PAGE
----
Operations around Petersburg-General Hagood's report of 16th, 17th and 18th of June, 1864.
Captain,—I am instructed to report the operations of my brigade on the 16th, 17th and 18th ulto. On the evening of the 15th, about dark, my brigade arrived at Petersburg, by the Petersburg & Richmond railroad, and I was at General Beauregard's headquarters, reporting for orders, when a courier announced that the enemy had carried the defences from No. 3 to No. 7, inclusive, and that our troops were retreating. I was ordered to move out immediately upon the City Point road and take a position to cover that approach to the city, and upon which a new defensive line could be taken. It was after dark, and being unacquainted with the country and unable to learn much from the confused and contradictory accounts of the volunteer guides who accompanied me, I halted my command at the junction of the City Point and Prince George roads, and rode forward myself to reconnoitre the country. With the aid of a map opportunely sent me by Colonel Harris, Chief of Engineers, I finally determined upon the line of the creek, which empties into the Appomattox in rear of No. 1, and the west fork of which crosses the lines near No. 15, and established my command upon it. General Colquitt's brigade and the other brigades arriving shortly afterwards were established upon this line, General Hoke having approved the selection, and by daylight the position was partially entrenched. Colonel Tabb's regiment of Wise's brigade held the lines from No. 1 to No. 2, and was relieved by one of my regiments (Twenty-seventh South Carolina). This made my line en echellon, with the echelon thrown forward on the left. Discovering this fact at daylight, and that this portion of the line was completely enfiladed by the guns of the enemy established  at No. 7, I withdrew this regiment also to the west side of the creek. The new line now held by our forces was the chord of the arc of the abandoned works. I also brought in and sent to the ordnance officer two field-pieces, spiked, that had been abandoned by our troops the day before. The enemy shelled our position furiously during the day, and the skirmishers were constantly engaged. They ostentatiously formed for battle several times during the day, beyond musket range, there being no artillery on our portion of the line, and about dark a feeble effort at assault was made upon my centre, none getting nearer than seventy-five yards to our line. It was kept up for an hour or more, but they were kept at bay without trouble, and finally retired. Captains Hopkins and Palmer and Adjutant Gelling, of the Twenty-seventh regiment, were killed by the same shell, and several enlisted men were killed and wounded during the day. Lieutenant Alleming was wounded, and has since died. I grieve to add the names of these gallant officers to the bloody record of the last two months. In this short time the best and bravest of my command have been laid beneath the soil of Virginia. On the 17th nothing occurred with me except pretty heavy shelling from the enemy. Having no artillery to reply to them, their practice was very accurate, and inflicted some loss upon us. Our earthworks were diligently strengthened, and assumed a respectable profile. At 1:30 A. M. on the 18th I received orders to withdraw to a line some eight hundred yards in rear of our position, which had been partially prepared for occupation. This new line rested upon the Appomattox some two hundred yards west of the house of the younger Hare, and ran nearly at right angles to the river, passing over the western end of the eminence upon which the elder Hare resides, known as Hare's Hill. I was to occupy again the extreme left. This movement was executed safely, and the troops again in position before daylight. Shortly after daylight, the enemy advanced upon our old line and finding it abandoned, came on with vociferous cheers. As soon as these skirmishers encountered our new picket line, their line of battle halted and heavy skirmishing commenced. This continued until about 2 P. M., the skirmishers alternately driving each other. We lost several killed and wounded and a few prisoners, but inflicting an equal or greater loss upon the enemy, and capturing between 25 and 30 prisoners.  At 2 P. M. the enemy formed for an assault upon the portion of my brigade between the river and the City Point road. A regiment was pushed up in column along the banks of the river, under cover of the grove and buildings of the younger Hare, and when its head became uncovered attempted to deploy. The rest of their force attempted to come forward in line of battle, but never got closer than 250 yards. Our fire was opened upon the column as soon as it showed itself and upon the line at about 300 yards. The enemy attempted to rally, but were driven back in confusion. The Twenty first, Twenty-seventh and Eleventh regiments repulsed this attack. South of the City Point road the skirmishing was heavy, but our line was not attacked. Later in the afternoon, when Colquitt's brigade was assailed, my right regiment fired a few volleys obliquely upon the attacking column. Lieutenant Harvey, Seventh battalion, was killed to-day, and Lieutenant Felder, Twenty-fifth, and Major Rion, Seventh battalion, were wounded. I am unable to give an accurate statement of casualties on these days, as in the record preserved by my A. A. G. the casualties of a later day and of some preceding skirmishes at Cold Harbor are included. About 220 is supposed to be the aggregate — of which killed, 36; wounded, 21; missing, 63. I am, Captain, respectfully, [Signed]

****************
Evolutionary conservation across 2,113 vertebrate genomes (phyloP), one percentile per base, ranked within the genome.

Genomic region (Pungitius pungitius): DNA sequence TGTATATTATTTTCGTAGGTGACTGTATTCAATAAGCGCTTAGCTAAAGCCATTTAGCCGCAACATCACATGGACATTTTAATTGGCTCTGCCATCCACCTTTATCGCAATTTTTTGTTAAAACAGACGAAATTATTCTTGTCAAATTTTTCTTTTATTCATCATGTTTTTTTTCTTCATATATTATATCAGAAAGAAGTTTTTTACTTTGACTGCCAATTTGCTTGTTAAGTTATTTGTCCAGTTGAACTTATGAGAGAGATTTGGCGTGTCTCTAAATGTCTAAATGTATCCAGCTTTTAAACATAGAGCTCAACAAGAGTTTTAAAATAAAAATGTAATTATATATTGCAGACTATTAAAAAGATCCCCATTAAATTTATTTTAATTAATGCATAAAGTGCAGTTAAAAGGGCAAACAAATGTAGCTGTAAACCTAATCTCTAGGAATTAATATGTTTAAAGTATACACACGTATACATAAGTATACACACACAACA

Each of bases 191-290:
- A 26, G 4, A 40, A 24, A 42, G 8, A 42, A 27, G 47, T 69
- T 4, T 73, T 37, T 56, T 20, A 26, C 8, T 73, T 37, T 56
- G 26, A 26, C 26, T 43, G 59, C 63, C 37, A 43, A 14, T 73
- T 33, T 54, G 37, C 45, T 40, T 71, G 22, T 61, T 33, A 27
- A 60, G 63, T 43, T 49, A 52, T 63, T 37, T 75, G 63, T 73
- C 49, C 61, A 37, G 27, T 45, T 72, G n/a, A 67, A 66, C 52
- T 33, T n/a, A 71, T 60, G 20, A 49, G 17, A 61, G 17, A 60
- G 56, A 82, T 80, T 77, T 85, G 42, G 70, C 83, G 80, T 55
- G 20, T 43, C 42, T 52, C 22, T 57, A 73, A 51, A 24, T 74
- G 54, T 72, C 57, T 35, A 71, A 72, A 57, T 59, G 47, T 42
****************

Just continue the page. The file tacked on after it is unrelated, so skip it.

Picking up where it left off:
Johnson Hagood, Brigadier-General.